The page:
A large property developer called Ralan has gone into administration, could this signal the start of a recession?
The Australian Financial Review has reported that one of the country’s biggest private developers, Ralan Group, has gone into administration owing around $500 million to creditors including Westpac Banking Corp (ASX: WBC).
It had a building pipeline of 3,000 residential units in the construction or pre-sale stage. The AFR quoted one of the Grant Thornton administrators, Said Jahani, “At this stage we can reveal that the [Ralan] directors felt the company was in a stressed financial situation and decided that voluntary administration was the best path forward as the companies were either insolvent or likely to become insolvent.
“We are still conducting our initial investigation – however there are a range of small to large creditors. The total value of creditors is still to be confirmed but initial indications are around $500 million owed across the group.”
Obviously this is bad news for any creditors who aren’t going to get their money back, so Westpac may have just seen a painful bad debt materialise.
But it also seems there could be a lot of painful confusion for property buyers with developments which are yet to commence but have been pre-sold.
Ralan is the second major developer to go under in less than a month. One of the main problems is that buyers have seen the value of their off-the-plan apartments fall before they have been settled and then the bank isn’t willing to loan as much due to a lower valuation, so the buyer has to stump up more money or walk away.
Sadly, this type of thing could have a knock-on effect to other property developers who are now competing with businesses going through fire sales. Construction workers and banks like Commonwealth Bank of Australia (ASX: CBA), National Australia Bank Ltd (ASX: NAB) and Australia and New Zealand Banking Group (ASX: ANZ) could also be ones to be affected.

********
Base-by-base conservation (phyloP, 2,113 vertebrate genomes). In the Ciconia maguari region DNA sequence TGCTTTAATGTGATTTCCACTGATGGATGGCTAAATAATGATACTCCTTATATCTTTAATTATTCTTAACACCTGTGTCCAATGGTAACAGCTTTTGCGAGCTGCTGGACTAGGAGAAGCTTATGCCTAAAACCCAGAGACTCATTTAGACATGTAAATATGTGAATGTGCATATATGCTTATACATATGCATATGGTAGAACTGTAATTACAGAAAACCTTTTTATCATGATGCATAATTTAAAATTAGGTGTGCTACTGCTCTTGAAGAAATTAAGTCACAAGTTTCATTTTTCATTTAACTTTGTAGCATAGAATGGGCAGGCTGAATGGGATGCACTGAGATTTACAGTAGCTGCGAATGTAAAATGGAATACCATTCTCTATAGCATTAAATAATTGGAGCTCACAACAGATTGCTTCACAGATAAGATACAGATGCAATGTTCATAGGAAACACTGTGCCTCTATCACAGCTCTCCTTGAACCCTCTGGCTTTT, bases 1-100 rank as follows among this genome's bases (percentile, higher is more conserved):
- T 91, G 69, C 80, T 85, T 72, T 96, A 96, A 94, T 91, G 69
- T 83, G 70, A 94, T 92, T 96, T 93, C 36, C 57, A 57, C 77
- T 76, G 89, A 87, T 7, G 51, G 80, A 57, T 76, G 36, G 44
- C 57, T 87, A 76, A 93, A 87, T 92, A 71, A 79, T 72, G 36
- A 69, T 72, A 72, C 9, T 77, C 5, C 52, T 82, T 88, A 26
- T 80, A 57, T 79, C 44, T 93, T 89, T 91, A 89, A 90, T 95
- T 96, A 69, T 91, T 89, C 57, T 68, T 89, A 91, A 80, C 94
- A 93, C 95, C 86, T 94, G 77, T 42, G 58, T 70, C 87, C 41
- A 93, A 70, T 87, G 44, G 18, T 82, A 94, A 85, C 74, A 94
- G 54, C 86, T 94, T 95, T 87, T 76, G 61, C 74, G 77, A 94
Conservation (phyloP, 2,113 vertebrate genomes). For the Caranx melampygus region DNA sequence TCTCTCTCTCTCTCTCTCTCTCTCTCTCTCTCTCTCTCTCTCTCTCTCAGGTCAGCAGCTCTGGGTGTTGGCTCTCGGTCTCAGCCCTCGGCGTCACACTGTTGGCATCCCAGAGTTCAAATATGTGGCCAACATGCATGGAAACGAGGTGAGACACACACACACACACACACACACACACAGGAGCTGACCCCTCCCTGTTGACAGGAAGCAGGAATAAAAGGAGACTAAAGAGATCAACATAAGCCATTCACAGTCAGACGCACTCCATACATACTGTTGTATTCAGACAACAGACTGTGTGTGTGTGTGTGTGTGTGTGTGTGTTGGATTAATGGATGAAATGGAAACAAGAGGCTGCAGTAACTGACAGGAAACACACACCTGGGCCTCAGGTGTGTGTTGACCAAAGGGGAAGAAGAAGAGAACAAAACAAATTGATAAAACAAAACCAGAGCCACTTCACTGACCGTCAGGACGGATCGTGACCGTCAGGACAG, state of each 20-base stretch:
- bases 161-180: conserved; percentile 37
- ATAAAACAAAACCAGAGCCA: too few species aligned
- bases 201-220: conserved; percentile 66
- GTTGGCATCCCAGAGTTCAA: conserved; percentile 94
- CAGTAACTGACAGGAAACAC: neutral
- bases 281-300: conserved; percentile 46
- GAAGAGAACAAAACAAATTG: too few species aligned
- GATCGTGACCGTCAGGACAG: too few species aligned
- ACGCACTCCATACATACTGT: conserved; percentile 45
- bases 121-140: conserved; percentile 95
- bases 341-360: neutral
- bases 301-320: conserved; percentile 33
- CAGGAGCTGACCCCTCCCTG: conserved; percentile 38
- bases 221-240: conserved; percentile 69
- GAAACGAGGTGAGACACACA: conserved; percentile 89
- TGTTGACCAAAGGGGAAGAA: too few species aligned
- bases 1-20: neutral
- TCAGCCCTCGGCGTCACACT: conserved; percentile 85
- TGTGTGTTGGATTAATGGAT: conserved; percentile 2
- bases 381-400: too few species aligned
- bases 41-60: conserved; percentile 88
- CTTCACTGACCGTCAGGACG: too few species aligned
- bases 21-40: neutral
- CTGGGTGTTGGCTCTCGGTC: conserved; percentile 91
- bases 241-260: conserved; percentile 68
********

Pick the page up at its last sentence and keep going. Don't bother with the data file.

We’ve already seen Adelaide Brighton Ltd. (ASX: ABC) downgrade its earnings expectations, leading to a large share price fall.
This certainly doesn’t signal that a recession is starting. However, individually, it shows things are tough for property developers at the moment and collectively property developers going down could have larger implications for the rest of the economy.
It’s conditions like this which make me glad my portfolio is full of great ASX dividend shares like these for their defensive attributes.
With interest rates likely to stay at rock bottom for months (or YEARS) to come, income-minded investors have nowhere to turn... except dividend shares. That’s why The Motley Fool’s top analysts have just prepared a brand-new report, laying out their top 3 dividend bets for 2019.
Hint: These are 3 shares you’ve probably never come across before.
They’re not the banks. Not Woolies or Wesfarmers or any of the “usual suspects.”
We think these 3 shares offer solid growth prospects over the next 12 months. The first two currently offer fat, fully franked yields. The last is a surprising REIT offering you the benefits of being a landlord with none of the hassle! You’ll discover all three names and codes in "The Motley Fool’s Top 3 Dividend Shares for 2019."
Even better, your copy is free when you click the link below. Fair warning: This report is brand new and may not be available forever. Click the link below to be among the first investors to get access to this timely, important new research!
The names of these top 3 dividend bets are all included. But you will have to hurry. Depending on demand – and how quickly the share prices of these companies move – we may be forced to remove this report.
Motley Fool contributor Tristan Harrison has no position in any of the stocks mentioned. The Motley Fool Australia owns shares of National Australia Bank Limited. We Fools may not all hold the same opinions, but we all believe that considering a diverse range of insights makes us better investors. The Motley Fool has a disclosure policy. This article contains general investment advice only (under AFSL 400691). Authorised by Scott Phillips.